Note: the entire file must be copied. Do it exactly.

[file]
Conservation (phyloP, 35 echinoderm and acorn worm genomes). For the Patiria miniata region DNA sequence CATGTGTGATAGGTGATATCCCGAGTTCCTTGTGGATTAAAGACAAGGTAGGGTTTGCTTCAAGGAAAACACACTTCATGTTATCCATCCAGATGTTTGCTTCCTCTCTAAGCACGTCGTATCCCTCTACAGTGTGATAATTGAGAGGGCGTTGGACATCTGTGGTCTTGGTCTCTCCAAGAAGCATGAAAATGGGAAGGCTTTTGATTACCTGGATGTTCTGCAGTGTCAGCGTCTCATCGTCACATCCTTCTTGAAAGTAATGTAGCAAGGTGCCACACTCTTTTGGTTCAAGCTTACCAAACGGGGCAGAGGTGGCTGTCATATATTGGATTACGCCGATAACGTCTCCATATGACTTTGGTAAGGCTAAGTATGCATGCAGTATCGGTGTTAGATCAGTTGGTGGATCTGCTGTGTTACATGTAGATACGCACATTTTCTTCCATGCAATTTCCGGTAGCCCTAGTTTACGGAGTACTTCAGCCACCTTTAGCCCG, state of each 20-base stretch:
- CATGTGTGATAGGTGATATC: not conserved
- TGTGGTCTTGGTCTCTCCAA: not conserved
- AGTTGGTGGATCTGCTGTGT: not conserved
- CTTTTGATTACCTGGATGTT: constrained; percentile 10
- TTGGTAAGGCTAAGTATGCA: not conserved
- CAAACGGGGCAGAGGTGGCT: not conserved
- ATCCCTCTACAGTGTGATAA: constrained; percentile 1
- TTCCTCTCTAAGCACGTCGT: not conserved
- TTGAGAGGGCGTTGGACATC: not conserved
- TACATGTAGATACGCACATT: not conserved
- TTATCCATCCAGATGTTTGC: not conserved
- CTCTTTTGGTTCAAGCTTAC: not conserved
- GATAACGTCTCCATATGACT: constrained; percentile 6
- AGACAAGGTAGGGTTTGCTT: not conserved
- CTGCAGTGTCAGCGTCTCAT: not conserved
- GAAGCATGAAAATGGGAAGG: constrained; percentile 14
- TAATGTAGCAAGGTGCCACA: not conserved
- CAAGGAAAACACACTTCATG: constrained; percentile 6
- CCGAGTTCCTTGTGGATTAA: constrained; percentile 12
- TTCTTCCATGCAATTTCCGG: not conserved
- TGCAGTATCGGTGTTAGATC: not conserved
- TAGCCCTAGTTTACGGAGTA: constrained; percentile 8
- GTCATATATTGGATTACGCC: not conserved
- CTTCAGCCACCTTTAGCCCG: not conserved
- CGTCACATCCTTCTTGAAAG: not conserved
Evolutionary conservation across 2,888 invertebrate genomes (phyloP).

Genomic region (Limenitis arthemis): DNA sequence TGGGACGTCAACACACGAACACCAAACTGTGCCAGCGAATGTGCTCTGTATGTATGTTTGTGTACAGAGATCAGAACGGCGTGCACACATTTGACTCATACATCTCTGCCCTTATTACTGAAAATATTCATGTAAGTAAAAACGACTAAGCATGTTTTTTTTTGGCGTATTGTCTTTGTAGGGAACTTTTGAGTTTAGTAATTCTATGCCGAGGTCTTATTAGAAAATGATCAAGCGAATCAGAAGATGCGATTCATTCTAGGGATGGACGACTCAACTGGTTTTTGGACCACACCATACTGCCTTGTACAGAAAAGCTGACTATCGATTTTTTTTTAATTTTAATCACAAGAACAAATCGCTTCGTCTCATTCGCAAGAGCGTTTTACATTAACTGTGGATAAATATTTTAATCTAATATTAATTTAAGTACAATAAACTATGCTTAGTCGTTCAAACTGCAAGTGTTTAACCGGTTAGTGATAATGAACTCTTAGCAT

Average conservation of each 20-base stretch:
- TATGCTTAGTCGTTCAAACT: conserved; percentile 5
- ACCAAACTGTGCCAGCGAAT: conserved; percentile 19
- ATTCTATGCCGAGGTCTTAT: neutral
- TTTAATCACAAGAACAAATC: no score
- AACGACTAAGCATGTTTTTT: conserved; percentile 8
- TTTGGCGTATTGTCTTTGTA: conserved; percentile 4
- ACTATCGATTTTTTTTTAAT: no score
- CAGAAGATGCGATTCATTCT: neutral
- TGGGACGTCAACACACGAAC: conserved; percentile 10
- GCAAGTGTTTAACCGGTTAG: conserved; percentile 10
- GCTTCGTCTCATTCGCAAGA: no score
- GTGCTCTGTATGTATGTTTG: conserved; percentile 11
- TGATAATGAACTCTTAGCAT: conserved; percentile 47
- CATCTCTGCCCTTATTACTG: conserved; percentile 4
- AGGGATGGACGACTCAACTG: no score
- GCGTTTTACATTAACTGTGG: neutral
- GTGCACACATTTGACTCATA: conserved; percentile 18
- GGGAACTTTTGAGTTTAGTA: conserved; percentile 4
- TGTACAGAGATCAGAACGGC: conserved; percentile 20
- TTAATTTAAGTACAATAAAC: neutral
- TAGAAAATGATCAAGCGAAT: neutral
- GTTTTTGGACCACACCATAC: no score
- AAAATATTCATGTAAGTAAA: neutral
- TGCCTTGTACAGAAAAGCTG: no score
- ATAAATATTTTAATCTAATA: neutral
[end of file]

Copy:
Conservation (phyloP, 35 echinoderm and acorn worm genomes). For the Patiria miniata region DNA sequence CATGTGTGATAGGTGATATCCCGAGTTCCTTGTGGATTAAAGACAAGGTAGGGTTTGCTTCAAGGAAAACACACTTCATGTTATCCATCCAGATGTTTGCTTCCTCTCTAAGCACGTCGTATCCCTCTACAGTGTGATAATTGAGAGGGCGTTGGACATCTGTGGTCTTGGTCTCTCCAAGAAGCATGAAAATGGGAAGGCTTTTGATTACCTGGATGTTCTGCAGTGTCAGCGTCTCATCGTCACATCCTTCTTGAAAGTAATGTAGCAAGGTGCCACACTCTTTTGGTTCAAGCTTACCAAACGGGGCAGAGGTGGCTGTCATATATTGGATTACGCCGATAACGTCTCCATATGACTTTGGTAAGGCTAAGTATGCATGCAGTATCGGTGTTAGATCAGTTGGTGGATCTGCTGTGTTACATGTAGATACGCACATTTTCTTCCATGCAATTTCCGGTAGCCCTAGTTTACGGAGTACTTCAGCCACCTTTAGCCCG, state of each 20-base stretch:
- CATGTGTGATAGGTGATATC: not conserved
- TGTGGTCTTGGTCTCTCCAA: not conserved
- AGTTGGTGGATCTGCTGTGT: not conserved
- CTTTTGATTACCTGGATGTT: constrained; percentile 10
- TTGGTAAGGCTAAGTATGCA: not conserved
- CAAACGGGGCAGAGGTGGCT: not conserved
- ATCCCTCTACAGTGTGATAA: constrained; percentile 1
- TTCCTCTCTAAGCACGTCGT: not conserved
- TTGAGAGGGCGTTGGACATC: not conserved
- TACATGTAGATACGCACATT: not conserved
- TTATCCATCCAGATGTTTGC: not conserved
- CTCTTTTGGTTCAAGCTTAC: not conserved
- GATAACGTCTCCATATGACT: constrained; percentile 6
- AGACAAGGTAGGGTTTGCTT: not conserved
- CTGCAGTGTCAGCGTCTCAT: not conserved
- GAAGCATGAAAATGGGAAGG: constrained; percentile 14
- TAATGTAGCAAGGTGCCACA: not conserved
- CAAGGAAAACACACTTCATG: constrained; percentile 6
- CCGAGTTCCTTGTGGATTAA: constrained; percentile 12
- TTCTTCCATGCAATTTCCGG: not conserved
- TGCAGTATCGGTGTTAGATC: not conserved
- TAGCCCTAGTTTACGGAGTA: constrained; percentile 8
- GTCATATATTGGATTACGCC: not conserved
- CTTCAGCCACCTTTAGCCCG: not conserved
- CGTCACATCCTTCTTGAAAG: not conserved
Evolutionary conservation across 2,888 invertebrate genomes (phyloP).

Genomic region (Limenitis arthemis): DNA sequence TGGGACGTCAACACACGAACACCAAACTGTGCCAGCGAATGTGCTCTGTATGTATGTTTGTGTACAGAGATCAGAACGGCGTGCACACATTTGACTCATACATCTCTGCCCTTATTACTGAAAATATTCATGTAAGTAAAAACGACTAAGCATGTTTTTTTTTGGCGTATTGTCTTTGTAGGGAACTTTTGAGTTTAGTAATTCTATGCCGAGGTCTTATTAGAAAATGATCAAGCGAATCAGAAGATGCGATTCATTCTAGGGATGGACGACTCAACTGGTTTTTGGACCACACCATACTGCCTTGTACAGAAAAGCTGACTATCGATTTTTTTTTAATTTTAATCACAAGAACAAATCGCTTCGTCTCATTCGCAAGAGCGTTTTACATTAACTGTGGATAAATATTTTAATCTAATATTAATTTAAGTACAATAAACTATGCTTAGTCGTTCAAACTGCAAGTGTTTAACCGGTTAGTGATAATGAACTCTTAGCAT

Average conservation of each 20-base stretch:
- TATGCTTAGTCGTTCAAACT: conserved; percentile 5
- ACCAAACTGTGCCAGCGAAT: conserved; percentile 19
- ATTCTATGCCGAGGTCTTAT: neutral
- TTTAATCACAAGAACAAATC: no score
- AACGACTAAGCATGTTTTTT: conserved; percentile 8
- TTTGGCGTATTGTCTTTGTA: conserved; percentile 4
- ACTATCGATTTTTTTTTAAT: no score
- CAGAAGATGCGATTCATTCT: neutral
- TGGGACGTCAACACACGAAC: conserved; percentile 10
- GCAAGTGTTTAACCGGTTAG: conserved; percentile 10
- GCTTCGTCTCATTCGCAAGA: no score
- GTGCTCTGTATGTATGTTTG: conserved; percentile 11
- TGATAATGAACTCTTAGCAT: conserved; percentile 47
- CATCTCTGCCCTTATTACTG: conserved; percentile 4
- AGGGATGGACGACTCAACTG: no score
- GCGTTTTACATTAACTGTGG: neutral
- GTGCACACATTTGACTCATA: conserved; percentile 18
- GGGAACTTTTGAGTTTAGTA: conserved; percentile 4
- TGTACAGAGATCAGAACGGC: conserved; percentile 20
- TTAATTTAAGTACAATAAAC: neutral
- TAGAAAATGATCAAGCGAAT: neutral
- GTTTTTGGACCACACCATAC: no score
- AAAATATTCATGTAAGTAAA: neutral
- TGCCTTGTACAGAAAAGCTG: no score
- ATAAATATTTTAATCTAATA: neutral